This is all made worse by Toki’s continuous battle cries every single time that she deals out damage. The random encounters are few and far between, meaning that it's difficult to properly level grind, and the sparse and uninviting maps won’t tempt you back any time soon. There are fewer than fifteen enemy designs in the whole game, with every ‘new’ version of the creature simply rebranded with a fresh name and a colour palette swap, and most possessing identical attacks. Environments are also extremely similar, each location recycling countless elements from the previous one, making it nearly impossible to differentiate one island from the other. Fighting the exact same monsters over and over in practically the same location every time is not only soul destroying, but is also simply lazy on developer Imageepoch’s behalf.
But palette swaps and desolate environments aren’t the game’s only problem, as it's also plagued by clunky character animations, and a disappointingly broken ‘love meter’ dating system. Throughout the story, the husband-to-be is faced with a bit of a conundrum – who should he marry: the red-headed, shy Toki or the blonde and ballsy Towa? Hiding in the menu screen is a relationship meter that shows you which girl you're closer to, and this changes during fights and special events, unlocking slightly questionable ‘fan-service’ images of both of the title's heroines which become progressively more sexual the further that you progress. The love mechanic would be interesting, had the whole system not been totally overridden and made purposeless by one final decision at the end of the game which forces you to pick either Toki or Towa (or a secret third option), resulting in one of three possible endings. It’s worth saving shortly before the game’s conclusion so that you can unlock each finale without having to play through the title a second or third time in the New Game + mode, which carries over money, skills, unlocked gifts, and more.
Visually, the adventure is at times really rather beautiful, complemented by gorgeous 2D hand-drawn anime characters and bright and colourful cut-scenes, which at times make you feel like you have been sucked into a real-life anime episode. However, as soon as you are transported to any islands or combat areas you are confronted by a strange and jarring juxtaposition of 2D anime sprites offset on a drab and grainy 3D landscape. It’s a bold yet strange move on Imageepoch’s behalf, and sadly doesn’t pay off, as the 3D backgrounds only help to further highlight the awkward 2D movement animations and give the impression of an early PS3 game which has graphically not aged well.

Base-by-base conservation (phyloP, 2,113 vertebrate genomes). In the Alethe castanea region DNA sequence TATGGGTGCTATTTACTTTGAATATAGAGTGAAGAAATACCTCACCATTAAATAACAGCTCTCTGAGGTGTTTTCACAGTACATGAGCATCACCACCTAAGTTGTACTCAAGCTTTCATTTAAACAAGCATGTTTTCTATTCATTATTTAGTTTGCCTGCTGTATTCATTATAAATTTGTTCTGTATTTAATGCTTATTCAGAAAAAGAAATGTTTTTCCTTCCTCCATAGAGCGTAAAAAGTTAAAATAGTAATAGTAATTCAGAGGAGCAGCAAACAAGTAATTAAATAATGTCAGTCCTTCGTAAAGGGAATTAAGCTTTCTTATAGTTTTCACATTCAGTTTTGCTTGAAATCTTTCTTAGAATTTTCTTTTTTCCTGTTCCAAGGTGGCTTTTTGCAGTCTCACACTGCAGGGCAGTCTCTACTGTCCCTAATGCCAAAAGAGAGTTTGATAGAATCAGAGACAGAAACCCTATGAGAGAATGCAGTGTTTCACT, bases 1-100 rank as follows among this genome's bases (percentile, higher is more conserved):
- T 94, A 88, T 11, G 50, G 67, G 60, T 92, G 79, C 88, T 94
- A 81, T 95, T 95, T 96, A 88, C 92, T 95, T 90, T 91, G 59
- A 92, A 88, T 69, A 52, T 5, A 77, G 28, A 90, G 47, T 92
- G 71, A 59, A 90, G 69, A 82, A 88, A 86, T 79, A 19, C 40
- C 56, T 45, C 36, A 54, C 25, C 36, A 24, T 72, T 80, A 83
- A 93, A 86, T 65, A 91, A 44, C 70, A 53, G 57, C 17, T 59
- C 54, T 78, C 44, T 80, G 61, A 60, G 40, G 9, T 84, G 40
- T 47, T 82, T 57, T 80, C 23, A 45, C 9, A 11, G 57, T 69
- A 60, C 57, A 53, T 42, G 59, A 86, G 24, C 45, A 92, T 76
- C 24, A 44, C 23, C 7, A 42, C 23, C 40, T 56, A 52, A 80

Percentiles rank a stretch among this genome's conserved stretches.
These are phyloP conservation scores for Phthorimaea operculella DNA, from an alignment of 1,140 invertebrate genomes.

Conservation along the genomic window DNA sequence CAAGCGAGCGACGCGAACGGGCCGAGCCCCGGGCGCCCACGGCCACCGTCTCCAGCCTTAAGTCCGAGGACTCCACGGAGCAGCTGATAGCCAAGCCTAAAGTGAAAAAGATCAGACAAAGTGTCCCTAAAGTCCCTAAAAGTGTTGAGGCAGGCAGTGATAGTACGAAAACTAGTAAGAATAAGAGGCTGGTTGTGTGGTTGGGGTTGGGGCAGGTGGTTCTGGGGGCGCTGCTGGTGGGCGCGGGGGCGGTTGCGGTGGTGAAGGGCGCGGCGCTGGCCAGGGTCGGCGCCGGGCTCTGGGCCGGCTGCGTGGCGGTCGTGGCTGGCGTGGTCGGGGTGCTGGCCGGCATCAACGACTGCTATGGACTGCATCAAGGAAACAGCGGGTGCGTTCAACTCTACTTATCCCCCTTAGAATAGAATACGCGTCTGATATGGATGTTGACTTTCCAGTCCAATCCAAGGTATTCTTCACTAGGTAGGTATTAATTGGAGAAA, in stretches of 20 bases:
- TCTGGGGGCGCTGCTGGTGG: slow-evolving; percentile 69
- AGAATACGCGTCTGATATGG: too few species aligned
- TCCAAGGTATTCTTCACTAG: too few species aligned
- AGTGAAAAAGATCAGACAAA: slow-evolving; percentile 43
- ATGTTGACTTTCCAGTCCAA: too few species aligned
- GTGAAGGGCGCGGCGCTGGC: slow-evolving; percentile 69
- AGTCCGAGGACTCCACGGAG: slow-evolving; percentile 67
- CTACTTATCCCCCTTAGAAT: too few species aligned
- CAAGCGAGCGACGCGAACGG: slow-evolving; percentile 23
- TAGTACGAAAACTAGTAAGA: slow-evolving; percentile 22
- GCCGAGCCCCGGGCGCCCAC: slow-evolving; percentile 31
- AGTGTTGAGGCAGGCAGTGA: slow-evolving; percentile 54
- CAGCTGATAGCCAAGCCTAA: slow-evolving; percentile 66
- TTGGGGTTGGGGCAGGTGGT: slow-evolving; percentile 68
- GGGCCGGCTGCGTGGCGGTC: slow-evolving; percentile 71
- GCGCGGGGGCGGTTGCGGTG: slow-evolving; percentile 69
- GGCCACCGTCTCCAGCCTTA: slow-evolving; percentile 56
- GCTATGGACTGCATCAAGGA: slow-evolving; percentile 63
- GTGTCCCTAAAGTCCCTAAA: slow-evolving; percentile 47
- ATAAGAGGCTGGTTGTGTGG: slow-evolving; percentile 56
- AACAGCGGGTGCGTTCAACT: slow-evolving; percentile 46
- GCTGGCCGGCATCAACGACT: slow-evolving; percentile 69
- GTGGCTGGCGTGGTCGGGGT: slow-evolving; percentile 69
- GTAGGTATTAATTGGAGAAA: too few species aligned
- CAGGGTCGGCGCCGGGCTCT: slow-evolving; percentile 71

Sadly, the release is also victim to a case of bad voice-acting and ill-fitting lip-syncing. While some characters are voiced better than others, Drake’s smug and chauvinistic voice only amplifies the vulgarity of his script, and makes you crave the large chunks of gameplay where you simply have to scroll through text rather than listen to his rude musings. During spoken dialogue there are often long, awkward pauses in speech, butchering the flow of in-game conversations and causing on-screen characters to finish moving their lips long before the dialogue is over. The soundtrack is mostly atmospheric, and not overly memorable, aside from a certain jazzy track which plays during enemy encounters and will be sure to see you bobbing up and down in your seat.
Graphical issues, lazy design, broken mechanics, dull combat, vulgar dialogue, and a loathsome main character are all bundled together in Time and Eternity, resulting in a particularly uncomfortable and unenjoyable JRPG. If you're looking for dynamic battles, gorgeous visuals, and a decent yarn, pick up Tales of Xillia or Ni No Kuni instead. Just trust us on this one.